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And it’s not only sex. You can freely speak your mind, be outrageous, really push the edge of a “work personality” when you’re giving you’re A-game day after day. Few can question your more “out there” actions or your free disposition when you’re working your ass off and doing amazing things.

Bottom line, if you’re the Jamie Anderson at your job, go for it. If you’re making it rain money and everybody’s lives are better because of your work M.O., do it. Maybe some little nothing may turn around and say something—don’t worry. When you’re great at what you do, their words won’t carry far.

Gearing Up Emotionally

The only office flings go wrong, even if you’re both Olympic-level employees, is when one person wants it and the other doesn’t. You have to understand there’s a cap on this game. The person that gets called out is the one who’s freaking out that they’re not getting it anymore.

That means being a mature adult and moving on when it’s over. This is VITAL if you want things to go smoothly afterwards. Keep in mind 15% of office hook ups blossom into long-term relationships. 85% don’t.

Emotionally gear up to move on fast if you’re thinking of hooking up, or don’t do it at all. Keep it on the down low and be satisfied with the good sex you had along the way and then look for your release elsewhere. Myriad office hook ups go sour because one of the employees got too emotionally hung up on the other. People might talk, they might talk, just be prepared.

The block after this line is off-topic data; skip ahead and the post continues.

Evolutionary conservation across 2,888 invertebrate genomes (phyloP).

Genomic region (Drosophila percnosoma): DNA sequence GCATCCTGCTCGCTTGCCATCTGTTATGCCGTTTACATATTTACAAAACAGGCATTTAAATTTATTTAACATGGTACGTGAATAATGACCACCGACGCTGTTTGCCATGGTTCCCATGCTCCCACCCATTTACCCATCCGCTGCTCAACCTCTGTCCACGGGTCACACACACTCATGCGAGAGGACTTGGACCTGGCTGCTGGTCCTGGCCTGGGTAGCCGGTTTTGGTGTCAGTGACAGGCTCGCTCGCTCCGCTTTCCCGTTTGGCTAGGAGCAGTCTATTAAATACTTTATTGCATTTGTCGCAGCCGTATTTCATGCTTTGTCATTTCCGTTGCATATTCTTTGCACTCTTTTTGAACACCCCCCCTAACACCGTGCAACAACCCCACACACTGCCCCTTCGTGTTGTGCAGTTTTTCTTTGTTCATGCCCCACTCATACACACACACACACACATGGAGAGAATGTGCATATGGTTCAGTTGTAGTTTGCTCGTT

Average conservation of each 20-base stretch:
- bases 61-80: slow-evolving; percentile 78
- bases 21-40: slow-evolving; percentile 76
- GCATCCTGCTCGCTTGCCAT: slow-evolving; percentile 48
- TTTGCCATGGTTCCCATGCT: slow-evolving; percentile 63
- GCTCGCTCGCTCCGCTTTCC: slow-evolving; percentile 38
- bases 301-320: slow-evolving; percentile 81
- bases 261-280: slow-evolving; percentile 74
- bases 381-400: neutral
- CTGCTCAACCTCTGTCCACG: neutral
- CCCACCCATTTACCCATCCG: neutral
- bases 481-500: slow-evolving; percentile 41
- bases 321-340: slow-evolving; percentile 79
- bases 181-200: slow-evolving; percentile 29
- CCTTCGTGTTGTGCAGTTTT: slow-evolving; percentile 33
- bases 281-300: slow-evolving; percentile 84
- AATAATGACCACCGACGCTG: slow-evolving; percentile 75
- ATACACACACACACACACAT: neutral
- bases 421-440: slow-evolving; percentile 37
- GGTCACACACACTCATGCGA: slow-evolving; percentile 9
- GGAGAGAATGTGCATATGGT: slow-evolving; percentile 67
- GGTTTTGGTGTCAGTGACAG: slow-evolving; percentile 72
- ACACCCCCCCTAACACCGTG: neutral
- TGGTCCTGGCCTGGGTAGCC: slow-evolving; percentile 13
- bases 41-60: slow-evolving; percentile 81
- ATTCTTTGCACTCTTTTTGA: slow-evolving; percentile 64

Now, if your office has rules about this—yes, actual veritable rules that explicitly state “no employee relations”—you are risking your job, no matter how well you perform.

And try to avoid sleeping with managers and bosses (anyone directly above you, for that matter), or employees you’re managing yourself. It only makes the field more prone to drama.

Sex in the Office?

Now comes the more deliciously nefarious question: you have the keys to the office, you know when the boss is out… do you do it?

For some employees, such as our office manager who lives with three other roommates, bringing someone back home is not always an option. Worst comes to worst, and keeping to the fact that you’re performing at your best on the job, try it. Once. Just be slick about it. To quote Auntie Evan, “if you ain’t slick, don’t use your…”

But we don’t encourage it. Just like you don’t eat where you defecate—or worse, vice versa—you want to keep the office (and its tables) strictly for job-related tasks.